You are in a challenging position. Your child doesn’t want to go to their scheduled custody or visitation time, but your custody agreement requires you to send your child with their other parent. What you do next may depend partly on your child’s age and reason for refusing to see the other parent.

You Need to Make Your Child Reasonably Available

As a parent, it’s your responsibility to make your child reasonably available for visits or shared custody. What “reasonably available” means may change as your child gets older. For example, your toddler may have a tantrum when it’s time to go with the other parent, but you still have a lot of control over your child’s activities and can insist that they go. However, you may not have as much control over an older teenager if the teen wants to remain at your house because it’s easier to participate in extracurricular activities, social events, and work.

Regardless of your child’s age, it’s essential to find out why your child doesn’t want to go with the other parent. If you suspect abuse or neglect, you should contact a child custody attorney immediately so that you don’t put your child in harm’s way or violate the custody order.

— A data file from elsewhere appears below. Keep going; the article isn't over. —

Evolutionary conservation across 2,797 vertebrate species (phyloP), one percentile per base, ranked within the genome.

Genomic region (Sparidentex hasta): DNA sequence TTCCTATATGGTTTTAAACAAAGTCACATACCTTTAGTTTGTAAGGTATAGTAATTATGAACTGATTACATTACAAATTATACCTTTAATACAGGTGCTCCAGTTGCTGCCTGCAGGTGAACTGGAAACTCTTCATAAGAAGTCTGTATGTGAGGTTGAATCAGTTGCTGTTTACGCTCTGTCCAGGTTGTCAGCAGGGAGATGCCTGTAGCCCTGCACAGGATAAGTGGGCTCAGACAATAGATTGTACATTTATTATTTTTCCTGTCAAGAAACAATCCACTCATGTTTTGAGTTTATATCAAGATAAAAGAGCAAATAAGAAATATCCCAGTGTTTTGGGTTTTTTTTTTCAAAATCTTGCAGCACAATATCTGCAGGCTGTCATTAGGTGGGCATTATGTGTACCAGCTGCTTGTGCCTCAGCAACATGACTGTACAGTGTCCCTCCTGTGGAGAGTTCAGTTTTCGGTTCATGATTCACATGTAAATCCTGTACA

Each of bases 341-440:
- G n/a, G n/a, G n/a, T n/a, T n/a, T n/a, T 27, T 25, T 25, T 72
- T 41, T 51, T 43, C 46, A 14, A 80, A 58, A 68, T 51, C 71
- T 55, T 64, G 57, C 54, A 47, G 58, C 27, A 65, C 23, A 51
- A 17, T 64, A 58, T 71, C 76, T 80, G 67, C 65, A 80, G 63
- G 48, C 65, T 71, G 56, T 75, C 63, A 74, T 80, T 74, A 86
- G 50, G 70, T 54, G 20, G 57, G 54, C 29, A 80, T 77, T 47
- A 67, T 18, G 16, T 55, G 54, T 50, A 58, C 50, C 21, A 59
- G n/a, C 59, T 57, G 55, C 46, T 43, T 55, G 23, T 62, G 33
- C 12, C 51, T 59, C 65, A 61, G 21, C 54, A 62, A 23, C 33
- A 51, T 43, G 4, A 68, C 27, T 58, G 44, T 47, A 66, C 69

Document Everything and Get Help

The consequences of your child’s refusal to go with the other parent will depend on many things, including the flexibility, patience, and understanding of the other parent. With so much uncertainty, you may consider:

You want to avoid a contempt charge that could come if you don’t comply with a visitation agreement and you want to protect your child’s mental health. Accordingly, we encourage you to contact our Bloomfield Hills family law attorneys if you believe your child is refusing visitation with good reason and your custody agreement needs to be amended.

We will go the extra mile for you and your children. Please call us, text us, or complete our online contact form to learn more.

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